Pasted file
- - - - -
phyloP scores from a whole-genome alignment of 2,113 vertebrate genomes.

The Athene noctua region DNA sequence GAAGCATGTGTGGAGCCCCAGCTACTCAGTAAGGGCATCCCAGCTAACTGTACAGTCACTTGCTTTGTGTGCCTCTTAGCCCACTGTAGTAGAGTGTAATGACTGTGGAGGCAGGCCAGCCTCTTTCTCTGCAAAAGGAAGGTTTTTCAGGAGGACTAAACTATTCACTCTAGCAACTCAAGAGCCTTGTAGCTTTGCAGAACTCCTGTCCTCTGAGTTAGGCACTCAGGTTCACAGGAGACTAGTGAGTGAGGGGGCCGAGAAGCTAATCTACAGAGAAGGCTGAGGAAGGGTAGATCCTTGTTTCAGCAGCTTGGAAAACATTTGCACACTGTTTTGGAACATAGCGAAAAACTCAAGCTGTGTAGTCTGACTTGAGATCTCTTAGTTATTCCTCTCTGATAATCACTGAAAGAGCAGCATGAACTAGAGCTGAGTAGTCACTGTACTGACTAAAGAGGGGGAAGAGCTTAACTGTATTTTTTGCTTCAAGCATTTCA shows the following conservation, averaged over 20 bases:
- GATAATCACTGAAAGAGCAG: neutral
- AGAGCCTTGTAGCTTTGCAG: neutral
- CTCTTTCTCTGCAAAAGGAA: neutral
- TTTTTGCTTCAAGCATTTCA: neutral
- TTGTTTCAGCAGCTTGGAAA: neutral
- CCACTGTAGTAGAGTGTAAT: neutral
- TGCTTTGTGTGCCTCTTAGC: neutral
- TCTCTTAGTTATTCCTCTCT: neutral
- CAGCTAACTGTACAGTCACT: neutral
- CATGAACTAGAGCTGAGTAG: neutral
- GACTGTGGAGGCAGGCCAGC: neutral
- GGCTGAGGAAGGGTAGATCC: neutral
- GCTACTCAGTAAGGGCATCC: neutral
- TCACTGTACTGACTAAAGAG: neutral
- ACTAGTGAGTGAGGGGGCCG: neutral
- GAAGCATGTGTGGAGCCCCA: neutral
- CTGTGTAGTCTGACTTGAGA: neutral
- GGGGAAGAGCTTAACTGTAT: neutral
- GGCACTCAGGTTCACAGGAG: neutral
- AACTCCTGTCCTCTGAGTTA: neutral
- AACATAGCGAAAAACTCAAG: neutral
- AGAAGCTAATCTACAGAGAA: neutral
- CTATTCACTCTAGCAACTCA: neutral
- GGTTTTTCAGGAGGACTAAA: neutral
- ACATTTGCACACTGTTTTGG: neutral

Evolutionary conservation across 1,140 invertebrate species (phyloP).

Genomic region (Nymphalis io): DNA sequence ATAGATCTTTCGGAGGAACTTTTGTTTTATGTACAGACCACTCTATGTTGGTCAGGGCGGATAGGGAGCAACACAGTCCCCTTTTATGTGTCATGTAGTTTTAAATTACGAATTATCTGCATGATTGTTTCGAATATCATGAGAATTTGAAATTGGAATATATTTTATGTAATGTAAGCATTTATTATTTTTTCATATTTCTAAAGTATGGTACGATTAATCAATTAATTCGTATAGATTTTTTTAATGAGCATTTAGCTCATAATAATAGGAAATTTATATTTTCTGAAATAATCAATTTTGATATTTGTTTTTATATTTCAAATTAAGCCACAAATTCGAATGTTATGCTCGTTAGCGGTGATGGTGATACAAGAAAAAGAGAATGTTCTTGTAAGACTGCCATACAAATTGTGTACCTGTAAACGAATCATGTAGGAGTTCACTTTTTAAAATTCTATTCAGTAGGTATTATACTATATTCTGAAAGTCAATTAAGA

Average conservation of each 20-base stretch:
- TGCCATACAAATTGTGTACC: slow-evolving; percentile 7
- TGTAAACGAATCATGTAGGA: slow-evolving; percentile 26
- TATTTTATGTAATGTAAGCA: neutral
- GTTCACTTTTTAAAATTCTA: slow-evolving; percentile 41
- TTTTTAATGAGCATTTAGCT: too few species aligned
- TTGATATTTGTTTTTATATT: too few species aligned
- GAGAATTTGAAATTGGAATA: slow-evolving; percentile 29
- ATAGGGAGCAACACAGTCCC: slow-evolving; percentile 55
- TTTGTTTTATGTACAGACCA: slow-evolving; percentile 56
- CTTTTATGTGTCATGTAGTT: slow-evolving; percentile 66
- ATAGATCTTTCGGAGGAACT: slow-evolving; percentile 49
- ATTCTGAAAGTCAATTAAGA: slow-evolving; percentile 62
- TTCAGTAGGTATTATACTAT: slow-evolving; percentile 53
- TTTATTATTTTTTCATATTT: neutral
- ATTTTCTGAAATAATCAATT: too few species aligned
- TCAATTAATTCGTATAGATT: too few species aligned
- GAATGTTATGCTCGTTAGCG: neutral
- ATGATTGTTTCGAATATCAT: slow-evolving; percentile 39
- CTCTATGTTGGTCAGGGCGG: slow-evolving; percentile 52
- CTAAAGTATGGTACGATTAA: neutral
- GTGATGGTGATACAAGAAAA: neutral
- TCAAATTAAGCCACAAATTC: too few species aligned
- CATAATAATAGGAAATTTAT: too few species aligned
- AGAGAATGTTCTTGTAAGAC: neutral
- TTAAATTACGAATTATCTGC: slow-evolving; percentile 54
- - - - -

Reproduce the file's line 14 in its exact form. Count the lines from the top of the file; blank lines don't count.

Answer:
- GGCTGAGGAAGGGTAGATCC: neutral